Company Valuation

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Valuing closely held businesses is a complex undertaking requiring substantial industry knowledge, solid technical skills, and practical experience. Our accredited valuation professionals have diverse qualifications, skills, and relevant experience to deliver valuation opinions and advice that our clients can rely upon for making sound business decisions.

Benefits to Business Valuation

There are many reasons that a business valuation may be required. Below we listed our top 3 ones:

  1. 1
    Helps in Strategic Decision Making

    Business valuation will inform business owners where their business stands in their specific industry or market relative to the competition. This information is an important tool in deciding on strategic matters such as a financing, sale, merger or an acquisition.

  2. 2
    Helps in Operational Decision Making

    A valuation analysis helps to determine the important factors in the business that influence the outcome of the valuation. Identifying these value drivers helps owners make smart choices to enhance the value of their business. For instance, having a sense of the true value of your business can guide owners in deciding when is the perfect time to market their business or new products. Moreover, a valuation will establish which products, services or clients are most profitable and must be kept, invested in or alternatively dropped.

  3. 3
    Helps with Financial Reporting and Taxes

    There are myriad reasons related to financial and tax reporting requirements which make a business valuation required or even mandatory. Some of the main ones include:

    • To value stock options, restricted stock or phantom stock plans that a Company has in place to comply with IRC 409A.
    • For purchase price allocation of equity classes
    • For determining goodwill impairment, if any
    • Post acquisition purchase price allocation
    • For estate tax reporting or gift tax planning purposes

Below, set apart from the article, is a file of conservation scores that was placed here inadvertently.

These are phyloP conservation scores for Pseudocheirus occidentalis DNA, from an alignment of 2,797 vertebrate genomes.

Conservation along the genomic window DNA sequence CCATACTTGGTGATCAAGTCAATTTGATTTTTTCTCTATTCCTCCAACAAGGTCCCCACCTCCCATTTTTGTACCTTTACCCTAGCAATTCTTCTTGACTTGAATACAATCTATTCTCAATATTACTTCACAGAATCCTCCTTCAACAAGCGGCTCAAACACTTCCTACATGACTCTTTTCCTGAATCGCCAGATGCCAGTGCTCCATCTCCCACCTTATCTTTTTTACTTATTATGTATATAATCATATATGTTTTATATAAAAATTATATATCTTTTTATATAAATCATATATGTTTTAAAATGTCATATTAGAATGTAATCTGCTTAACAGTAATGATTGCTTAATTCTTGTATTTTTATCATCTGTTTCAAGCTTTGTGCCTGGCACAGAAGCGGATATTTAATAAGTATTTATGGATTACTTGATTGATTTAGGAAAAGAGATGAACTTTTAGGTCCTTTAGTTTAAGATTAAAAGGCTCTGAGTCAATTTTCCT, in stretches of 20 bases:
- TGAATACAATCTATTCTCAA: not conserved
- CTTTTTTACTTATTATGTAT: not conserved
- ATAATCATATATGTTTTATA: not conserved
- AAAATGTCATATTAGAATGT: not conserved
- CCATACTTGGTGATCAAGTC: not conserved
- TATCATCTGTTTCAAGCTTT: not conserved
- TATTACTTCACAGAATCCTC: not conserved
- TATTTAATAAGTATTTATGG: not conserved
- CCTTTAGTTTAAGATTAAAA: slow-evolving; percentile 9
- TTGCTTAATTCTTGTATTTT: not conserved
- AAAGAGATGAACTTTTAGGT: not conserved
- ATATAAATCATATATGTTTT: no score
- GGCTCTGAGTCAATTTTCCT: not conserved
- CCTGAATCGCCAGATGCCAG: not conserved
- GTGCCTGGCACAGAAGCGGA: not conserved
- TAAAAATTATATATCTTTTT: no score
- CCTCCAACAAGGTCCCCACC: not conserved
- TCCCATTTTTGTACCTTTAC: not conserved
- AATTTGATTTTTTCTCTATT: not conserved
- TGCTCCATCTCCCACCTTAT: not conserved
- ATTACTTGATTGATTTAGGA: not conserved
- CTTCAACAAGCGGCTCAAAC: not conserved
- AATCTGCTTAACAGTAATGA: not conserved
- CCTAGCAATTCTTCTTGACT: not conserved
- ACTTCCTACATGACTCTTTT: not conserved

Three Standard Approaches to Valuation

The principles of business valuations are applied by using three general valuation approaches:

  1. 1
    Income Approach

    The income approach forecasts and measures the future anticipated income that a business can generate and quantifies the present value of such income. This approach requires analyses of variables that drive income, such as revenues, operating expenses and taxes. Models application of this approach is usually done by a Discounted Cash Flow (DCF) analysis or Capitalization of Cash Flow (CCF).

  2. 2
    Market Approach

    The market approach is determining the value of a business by inferring from the selling or trading metrics of comparable businesses and applying these metrics to the business’ own metrics. Application of this method is typically done by “Trading Comparables” – comparing a business to a list of similar companies that are publicly traded – and by “Precedent Acquisitions” – comparing the business to a list of recently acquired companies. In both methods the goal is to learn at what multiples of relevant financial metrics (revenue, EBITDA, earnings etc.) are similar companies currently trading at or recently bought at, and apply these multiples to the valued business’ metrics. For example: if similar companies are traded, on average, at a market value that equals 8x times their EBITDA, then taking the business which we want to value and multiple its EBITDA by 8x would give the fair market value of the business.

  3. 3
    Asset-based / Cost Approach